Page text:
Picture Language


"Picture language." That's what many people inside and outside of Christianity say the Words of Institution are. Communion isn't really Jesus' Body and Blood but picture langue. The wafer and wine are to remind you, to symbolize to you, to represent for you the Body and Blood. Just like a picture represents but is not the real thing, so Communion bread and wine picture Jesus for you.

Okay, so how come it's not? To answer that, we go by what Jesus says not what I think, you think, or anyone else thinks. Jesus says Communion is the "new testament in My blood." A testament is a will. No one uses picture language in a will. If I wanted to leave a son of mine a shotgun that I called "old blue," the lawyer wouldn't let me say, "and I leave old blue to" John. "Old blue" is picture or figurative langue. I would have to specify not just the gauge and model, but even the serial number. Why? Because in a will you have to make sure everyone knows what you're leaving. Jesus does. He's leaving His disciples His Body and Blood.

Secondly, Jesus can't be using picture language because He says it's a communion not just of bread and wine but of His Body and Blood. 1 Cor. 10:16 says, "The cup of blessing which we bless, is it not the communion of the blood of Christ? The bread which we break, is it not the communion of the body of Christ?" You have no doubt do you that when you are taking Communion you're sharing in real bread and real wine? Paul says it's also a sharing of Christ's real Body and Blood.

Thirdly, we know it's not picture language because Paul says that the person who eats the bread or drinks the cup unworthily is not guilty of sinning against bread and wine but "guilty of sinning against the Body and Blood of the Lord." Can you charge me with a crime for tearing up your picture? Can a court judge me guilty for beating up a person not really present? Can I go to prison for sinning against an effigy, an image of even a famous person?

Okay, let's assume Jesus is just speaking in pictures when He takes bread in His hands and says, "This is My Body," and He takes a cup of wine in His hands and says, "This is My Blood." What good what that do? A picture may be a very precious thing. In the days before digital photos, when fleeing hurricanes in New Orleans, the one thing everyone took was pictures. A picture can be precious, valuable, and even comforting but it's no substitute for the real thing. When grieving for his beloved wife C. S. Lewis wrote, "I want Joy, not something that is like here. A really good photograph might become in the end a snare, a horror, and obstacle" (A Grief Observed, 76).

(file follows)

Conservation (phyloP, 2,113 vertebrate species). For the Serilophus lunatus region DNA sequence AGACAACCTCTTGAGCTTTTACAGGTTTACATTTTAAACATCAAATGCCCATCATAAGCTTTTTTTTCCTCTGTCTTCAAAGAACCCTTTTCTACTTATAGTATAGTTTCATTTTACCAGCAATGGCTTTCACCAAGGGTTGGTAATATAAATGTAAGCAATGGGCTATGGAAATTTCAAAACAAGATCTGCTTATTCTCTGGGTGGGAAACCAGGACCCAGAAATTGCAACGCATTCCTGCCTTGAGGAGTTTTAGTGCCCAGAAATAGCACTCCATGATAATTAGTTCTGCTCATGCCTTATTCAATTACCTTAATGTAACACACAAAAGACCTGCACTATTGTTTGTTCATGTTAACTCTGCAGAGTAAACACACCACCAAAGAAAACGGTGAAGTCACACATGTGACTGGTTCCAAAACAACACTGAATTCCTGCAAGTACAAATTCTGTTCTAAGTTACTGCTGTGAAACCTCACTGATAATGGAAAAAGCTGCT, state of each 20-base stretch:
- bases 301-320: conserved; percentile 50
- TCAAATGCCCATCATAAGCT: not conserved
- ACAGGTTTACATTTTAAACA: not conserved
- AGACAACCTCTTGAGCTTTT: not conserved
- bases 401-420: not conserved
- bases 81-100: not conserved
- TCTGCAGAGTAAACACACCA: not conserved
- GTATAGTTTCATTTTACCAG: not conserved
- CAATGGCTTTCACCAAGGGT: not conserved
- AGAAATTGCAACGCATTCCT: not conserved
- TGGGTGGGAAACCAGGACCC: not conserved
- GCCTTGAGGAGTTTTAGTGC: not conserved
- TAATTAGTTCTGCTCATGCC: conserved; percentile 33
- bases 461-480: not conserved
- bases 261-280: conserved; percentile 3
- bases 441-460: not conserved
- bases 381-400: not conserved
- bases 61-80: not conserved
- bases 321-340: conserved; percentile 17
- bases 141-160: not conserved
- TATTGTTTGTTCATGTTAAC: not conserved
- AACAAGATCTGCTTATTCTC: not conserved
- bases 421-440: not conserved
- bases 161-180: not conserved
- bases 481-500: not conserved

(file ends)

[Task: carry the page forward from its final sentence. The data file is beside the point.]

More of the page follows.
Narcissus became so enamored with his own reflection that he couldn't look away and so starved to death. Pygmalion would have done the same thing with the ivory woman he carved had not Venus had mercy on him and changed her into a real woman. Jesus had even more mercy. He gives His real Body and Blood to start with not a picture, not a reminder, not a statute.

Return to what Jesus says. He says the Bread that He gives is the same Body given for you on the cross. He says the Cup that He shares contains the same Blood that He poured out there. Tomorrow do we only remember a picture? Was the real Body of Jesus nailed to a cross or not? Was that real Blood dripping from His head, hands, feet, and side? If what is here is merely a picture than He could not have really gave His Body and Blood on the cross because He says what He gives here is what He gave there.

There more sophisticated picture/ representative/ symbol crowd say: "Of course on the cross Jesus physically gave His Body and shed His Blood, but here He does it spiritually." They separate the physical from the spiritual making two Jesuses. On the cross they have Jesus present both physically and spiritually, but on His Table He's only present spiritually. Parse that. Study that. What good would it do to have Jesus here only spiritually? I need Jesus to suffer physically and spiritually for my sins because I am a sinner physically and spiritually. I need that forgiveness delivered not just to my spirit but to my body. I need Jesus physically and spiritually in both places.

I wish I had one of those big screens common to movie theaters, sports arenas, and now "churches." I would show you that there are a lot better pictures of Jesus giving His Body and Blood for sinners than a thin wafer and red wine. Rembrandt's, Dali's, even Picasso's utterly abstract Cubist rendition of the crucifixion allow the mind to form a better picture of what Jesus did for us sinners than bread and wine can ever do.

But Holy Communion is not picture language at all, and thanks be to God that it's not. As I said earlier, I need the real thing because my sin and sinfulness is really, intimately connected to this flesh and blood body of mine that exists in real time and space. My sin and sinfulness is not like the picture of Dorian Gray. Some image of me is not aging because of sin, is not diseased because of sinfulness, is not rotting because of what I do with my hands, speak with my mouth, think with my brain. No it's these hands, these lips, this brain that needs redeeming, saving, forgiving.